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Charter 88
Campaigning pressure group set up 300 years after the Glorious revolution to urge the case for constitutional and electoral reform.
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The Judiciary
The branch of government responsible for interpreting and applying the laws in particular cases, e.g. the British judges
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The Supreme Court
The body created to act as the final court of appeal in all matters under English, Welsh and Northern Irish law, from 2009. In effect, it takes over the judicial functions of the House of Lords
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Party Discipline
The system of maintaining the order within the parliamentary parties. MPs are expected to ‘toe the party line’ by voting in favour of their parties’ proposals in the House of Commons
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A Hung Parliament
Parliament in which no single party has sufficient support to form an administration by itself, creating a situation where a coalition or minority government has to be formed
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Elective Dictatorship
The term coined by Lord Hailsham to describe the constitutional imbalance in which excessive power has increased and parliamentary power diminished.
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Question Time
The daily opportunity for back-benchers in parliament to ask questions of government ministers, which they are obligated in the Westminster system of the UK, but it also occurs in several other countries as well.
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Criminal Law
The body of law dealing with crimes, which are offences against the state. The aim of the proceedings is to punish those who have broken the law.
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Civil Law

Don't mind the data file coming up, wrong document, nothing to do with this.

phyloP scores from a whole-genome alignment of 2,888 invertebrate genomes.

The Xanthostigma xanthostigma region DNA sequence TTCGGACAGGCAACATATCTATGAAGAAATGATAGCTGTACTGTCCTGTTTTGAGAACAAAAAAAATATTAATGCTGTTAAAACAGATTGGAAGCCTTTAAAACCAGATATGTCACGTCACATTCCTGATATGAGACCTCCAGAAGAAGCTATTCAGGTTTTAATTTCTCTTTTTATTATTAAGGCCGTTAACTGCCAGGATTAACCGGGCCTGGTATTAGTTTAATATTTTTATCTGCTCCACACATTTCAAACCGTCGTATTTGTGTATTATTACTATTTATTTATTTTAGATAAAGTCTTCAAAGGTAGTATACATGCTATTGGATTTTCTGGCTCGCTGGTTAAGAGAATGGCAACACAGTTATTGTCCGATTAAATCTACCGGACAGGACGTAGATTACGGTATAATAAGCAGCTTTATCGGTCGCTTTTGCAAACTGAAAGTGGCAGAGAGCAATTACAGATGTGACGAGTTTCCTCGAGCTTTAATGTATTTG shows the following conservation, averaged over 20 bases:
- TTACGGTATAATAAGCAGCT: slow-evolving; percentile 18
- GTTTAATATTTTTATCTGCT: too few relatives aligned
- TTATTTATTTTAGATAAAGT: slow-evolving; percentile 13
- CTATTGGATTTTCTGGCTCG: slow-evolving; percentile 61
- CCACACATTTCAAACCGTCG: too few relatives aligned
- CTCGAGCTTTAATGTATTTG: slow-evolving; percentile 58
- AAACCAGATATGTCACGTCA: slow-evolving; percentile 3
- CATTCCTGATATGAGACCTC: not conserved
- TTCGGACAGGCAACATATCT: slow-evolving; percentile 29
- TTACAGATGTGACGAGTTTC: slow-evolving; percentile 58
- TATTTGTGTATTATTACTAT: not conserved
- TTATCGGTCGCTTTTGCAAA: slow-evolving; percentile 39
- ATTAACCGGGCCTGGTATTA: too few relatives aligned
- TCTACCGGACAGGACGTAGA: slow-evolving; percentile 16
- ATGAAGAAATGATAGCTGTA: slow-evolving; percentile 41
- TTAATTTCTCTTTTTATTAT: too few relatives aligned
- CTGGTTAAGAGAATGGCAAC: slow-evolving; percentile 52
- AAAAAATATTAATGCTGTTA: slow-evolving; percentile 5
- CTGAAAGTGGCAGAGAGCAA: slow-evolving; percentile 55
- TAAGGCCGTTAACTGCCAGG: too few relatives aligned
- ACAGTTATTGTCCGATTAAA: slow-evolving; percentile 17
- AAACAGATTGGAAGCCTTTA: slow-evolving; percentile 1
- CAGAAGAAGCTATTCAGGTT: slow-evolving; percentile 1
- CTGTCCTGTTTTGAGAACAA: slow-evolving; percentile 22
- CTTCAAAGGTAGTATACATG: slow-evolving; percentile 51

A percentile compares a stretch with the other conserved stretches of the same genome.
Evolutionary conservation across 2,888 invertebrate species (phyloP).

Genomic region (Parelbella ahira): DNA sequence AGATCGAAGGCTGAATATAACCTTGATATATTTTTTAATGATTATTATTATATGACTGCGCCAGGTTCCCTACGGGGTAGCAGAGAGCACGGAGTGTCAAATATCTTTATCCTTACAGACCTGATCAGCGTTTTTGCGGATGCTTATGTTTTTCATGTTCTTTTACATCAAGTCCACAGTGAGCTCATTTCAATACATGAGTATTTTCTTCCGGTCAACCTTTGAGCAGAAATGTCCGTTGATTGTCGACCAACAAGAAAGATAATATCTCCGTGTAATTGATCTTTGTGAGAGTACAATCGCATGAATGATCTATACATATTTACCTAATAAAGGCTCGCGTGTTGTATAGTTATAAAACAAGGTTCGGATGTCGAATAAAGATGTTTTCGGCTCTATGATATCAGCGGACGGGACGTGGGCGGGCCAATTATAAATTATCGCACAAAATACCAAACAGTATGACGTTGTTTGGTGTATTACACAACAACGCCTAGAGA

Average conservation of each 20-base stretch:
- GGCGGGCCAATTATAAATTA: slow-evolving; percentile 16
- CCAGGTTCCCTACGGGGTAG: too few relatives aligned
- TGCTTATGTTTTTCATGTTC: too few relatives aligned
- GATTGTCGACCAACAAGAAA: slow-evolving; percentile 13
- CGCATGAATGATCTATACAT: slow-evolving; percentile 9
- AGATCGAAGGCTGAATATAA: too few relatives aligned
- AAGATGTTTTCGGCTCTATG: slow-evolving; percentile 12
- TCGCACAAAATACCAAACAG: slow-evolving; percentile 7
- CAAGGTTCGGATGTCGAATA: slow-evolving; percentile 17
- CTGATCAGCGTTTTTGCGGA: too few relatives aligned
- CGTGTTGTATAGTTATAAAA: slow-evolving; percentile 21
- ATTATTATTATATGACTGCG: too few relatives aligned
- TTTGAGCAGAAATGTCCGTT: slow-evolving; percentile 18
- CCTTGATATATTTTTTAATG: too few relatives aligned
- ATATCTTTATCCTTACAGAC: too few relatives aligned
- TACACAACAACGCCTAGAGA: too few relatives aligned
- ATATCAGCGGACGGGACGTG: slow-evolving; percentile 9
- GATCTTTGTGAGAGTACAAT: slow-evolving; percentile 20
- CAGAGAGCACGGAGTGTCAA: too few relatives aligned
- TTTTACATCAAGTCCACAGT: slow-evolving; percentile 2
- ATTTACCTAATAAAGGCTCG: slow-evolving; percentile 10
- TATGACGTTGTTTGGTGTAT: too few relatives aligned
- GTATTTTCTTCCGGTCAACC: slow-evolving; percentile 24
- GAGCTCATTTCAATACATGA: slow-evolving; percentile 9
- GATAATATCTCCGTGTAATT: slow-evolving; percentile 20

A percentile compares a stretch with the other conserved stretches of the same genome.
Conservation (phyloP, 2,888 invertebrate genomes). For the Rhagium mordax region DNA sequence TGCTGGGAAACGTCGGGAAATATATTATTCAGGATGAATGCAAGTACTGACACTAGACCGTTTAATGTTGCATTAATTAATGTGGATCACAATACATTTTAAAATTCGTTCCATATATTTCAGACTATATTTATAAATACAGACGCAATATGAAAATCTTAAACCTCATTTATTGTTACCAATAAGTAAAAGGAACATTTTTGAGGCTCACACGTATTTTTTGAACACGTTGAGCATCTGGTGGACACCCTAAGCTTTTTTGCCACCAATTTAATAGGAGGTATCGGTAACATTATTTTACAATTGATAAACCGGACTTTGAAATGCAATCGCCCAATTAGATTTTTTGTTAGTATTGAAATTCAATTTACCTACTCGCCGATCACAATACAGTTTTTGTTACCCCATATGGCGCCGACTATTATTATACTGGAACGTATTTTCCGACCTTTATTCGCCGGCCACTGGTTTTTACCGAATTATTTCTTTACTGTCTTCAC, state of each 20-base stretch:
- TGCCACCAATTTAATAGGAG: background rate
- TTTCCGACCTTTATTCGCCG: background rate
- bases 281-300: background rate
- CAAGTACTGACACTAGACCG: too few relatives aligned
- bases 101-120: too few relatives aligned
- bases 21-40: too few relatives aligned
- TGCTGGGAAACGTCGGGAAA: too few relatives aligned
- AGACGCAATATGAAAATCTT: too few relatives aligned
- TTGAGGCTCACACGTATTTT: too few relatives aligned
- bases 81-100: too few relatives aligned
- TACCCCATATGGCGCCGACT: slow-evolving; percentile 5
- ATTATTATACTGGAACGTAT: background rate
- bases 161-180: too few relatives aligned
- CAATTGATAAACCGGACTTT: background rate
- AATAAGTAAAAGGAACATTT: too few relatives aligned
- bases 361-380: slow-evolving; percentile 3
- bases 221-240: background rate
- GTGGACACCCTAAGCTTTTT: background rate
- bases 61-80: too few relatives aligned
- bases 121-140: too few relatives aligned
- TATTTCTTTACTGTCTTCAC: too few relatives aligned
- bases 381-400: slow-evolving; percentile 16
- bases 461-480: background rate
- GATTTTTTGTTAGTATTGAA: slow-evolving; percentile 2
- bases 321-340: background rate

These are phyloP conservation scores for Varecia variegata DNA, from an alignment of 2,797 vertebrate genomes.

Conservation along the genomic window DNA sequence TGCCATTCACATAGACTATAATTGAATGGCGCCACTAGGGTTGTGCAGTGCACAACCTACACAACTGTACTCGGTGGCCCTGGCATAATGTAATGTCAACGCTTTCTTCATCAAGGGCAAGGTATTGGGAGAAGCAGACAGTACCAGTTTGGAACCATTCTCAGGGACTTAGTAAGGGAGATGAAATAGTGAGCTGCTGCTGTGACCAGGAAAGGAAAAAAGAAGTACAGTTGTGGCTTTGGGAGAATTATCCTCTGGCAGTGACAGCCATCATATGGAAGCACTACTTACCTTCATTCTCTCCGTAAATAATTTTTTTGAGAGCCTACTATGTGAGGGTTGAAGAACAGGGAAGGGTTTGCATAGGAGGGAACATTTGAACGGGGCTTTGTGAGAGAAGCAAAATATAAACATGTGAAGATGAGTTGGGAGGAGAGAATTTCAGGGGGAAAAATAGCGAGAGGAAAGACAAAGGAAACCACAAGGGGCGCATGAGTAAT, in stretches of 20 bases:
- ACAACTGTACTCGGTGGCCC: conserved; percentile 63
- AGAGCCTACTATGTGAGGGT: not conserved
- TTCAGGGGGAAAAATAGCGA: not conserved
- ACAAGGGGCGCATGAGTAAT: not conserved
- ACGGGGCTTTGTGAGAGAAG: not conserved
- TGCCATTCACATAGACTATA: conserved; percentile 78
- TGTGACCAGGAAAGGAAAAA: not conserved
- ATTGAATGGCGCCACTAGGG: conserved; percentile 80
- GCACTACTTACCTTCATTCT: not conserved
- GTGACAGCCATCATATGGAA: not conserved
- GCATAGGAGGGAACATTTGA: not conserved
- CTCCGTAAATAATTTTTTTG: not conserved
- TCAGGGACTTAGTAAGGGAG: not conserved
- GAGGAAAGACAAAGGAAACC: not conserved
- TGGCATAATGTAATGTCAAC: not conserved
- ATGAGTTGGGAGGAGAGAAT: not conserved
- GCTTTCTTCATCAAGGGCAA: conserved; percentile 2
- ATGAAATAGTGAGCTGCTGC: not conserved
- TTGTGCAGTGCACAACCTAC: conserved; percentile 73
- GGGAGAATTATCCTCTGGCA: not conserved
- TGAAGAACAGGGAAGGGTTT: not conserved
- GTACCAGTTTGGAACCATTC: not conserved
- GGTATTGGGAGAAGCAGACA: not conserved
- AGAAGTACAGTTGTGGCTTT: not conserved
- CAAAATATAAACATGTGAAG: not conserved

Relating to the body of law dealing with disputes between individuals or groups in society, in which the aim of proceedings is to win compensation
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The Bar
Comprises lawyers who are qualified as barristers. They are collectively known as ‘members of the bar’
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Judicial Activism
The idea that the courts should be active partners in shaping public policy. Supporters see the courts as having a role in looking after groups denied political influence or clout.
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Kilmuir Guidelines
Principles set out by the then Lord Chancellor that restricted the freedom of judges to speak out on matters of public policy
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Sequestration
The removal of the financial assets from their owner, until he or she complies with a court order
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Judicial Restraint
The idea that the courts should not seek to impose their views on other branches of government. Supporters favour a passive role for the courts which limits them to implementing legislative and executive intentions
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Politicisation of the Judiciary
The growing trend for judges to become involved in political issues
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Other cards in this set

Card 2

Front

Such as the US divide power between a central (federal) government and a number of state or provincial governments, according to written constitutions.

Back

Federal Country

Card 3

Front

The branch of government responsible for directing the nation’s affairs and the initiation and execution of laws and policies, e.g. the UK government

Back

Preview of the back of card 3

Card 4

Front

The branch of government responsible for discussing and passing laws (legislation) and acting as a watchdog over the government e.g. the UK parliament

Back

Preview of the back of card 4

Card 5

Front

The doctrine that political power should be divided between the executive, legislature and judiciary, in order to prevent an undue concentration of power

Back

Preview of the back of card 5